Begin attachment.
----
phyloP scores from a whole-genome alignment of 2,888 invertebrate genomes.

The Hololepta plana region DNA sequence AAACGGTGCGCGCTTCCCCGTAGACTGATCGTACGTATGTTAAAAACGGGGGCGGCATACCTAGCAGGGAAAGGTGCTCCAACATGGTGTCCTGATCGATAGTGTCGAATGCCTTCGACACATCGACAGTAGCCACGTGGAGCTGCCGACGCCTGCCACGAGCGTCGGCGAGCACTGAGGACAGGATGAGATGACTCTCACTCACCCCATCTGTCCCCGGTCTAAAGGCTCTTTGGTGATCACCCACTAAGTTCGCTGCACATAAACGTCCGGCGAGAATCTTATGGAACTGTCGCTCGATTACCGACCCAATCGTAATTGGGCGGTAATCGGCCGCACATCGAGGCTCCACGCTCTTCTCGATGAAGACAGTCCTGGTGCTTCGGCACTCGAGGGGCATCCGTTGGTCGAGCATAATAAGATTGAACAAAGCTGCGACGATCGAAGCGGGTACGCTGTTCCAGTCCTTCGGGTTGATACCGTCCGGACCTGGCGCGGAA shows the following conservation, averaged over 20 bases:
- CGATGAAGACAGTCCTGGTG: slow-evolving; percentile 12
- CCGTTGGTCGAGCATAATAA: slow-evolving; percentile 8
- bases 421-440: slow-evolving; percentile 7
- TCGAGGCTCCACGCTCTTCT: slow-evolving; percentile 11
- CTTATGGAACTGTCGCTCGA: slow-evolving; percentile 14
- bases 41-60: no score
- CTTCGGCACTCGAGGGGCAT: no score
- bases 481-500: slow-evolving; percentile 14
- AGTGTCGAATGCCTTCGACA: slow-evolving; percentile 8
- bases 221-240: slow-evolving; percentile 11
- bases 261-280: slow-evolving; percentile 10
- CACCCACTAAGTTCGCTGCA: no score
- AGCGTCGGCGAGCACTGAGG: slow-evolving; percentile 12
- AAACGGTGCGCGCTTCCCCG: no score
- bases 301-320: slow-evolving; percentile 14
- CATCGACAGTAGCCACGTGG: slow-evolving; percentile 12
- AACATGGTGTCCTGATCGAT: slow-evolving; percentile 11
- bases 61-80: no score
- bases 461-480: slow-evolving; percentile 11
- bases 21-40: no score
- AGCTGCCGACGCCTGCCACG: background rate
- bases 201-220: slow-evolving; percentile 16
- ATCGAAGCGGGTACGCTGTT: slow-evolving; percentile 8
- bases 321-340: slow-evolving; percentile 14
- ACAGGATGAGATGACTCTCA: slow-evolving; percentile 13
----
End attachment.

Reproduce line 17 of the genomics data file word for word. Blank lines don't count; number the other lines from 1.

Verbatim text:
- bases 301-320: slow-evolving; percentile 14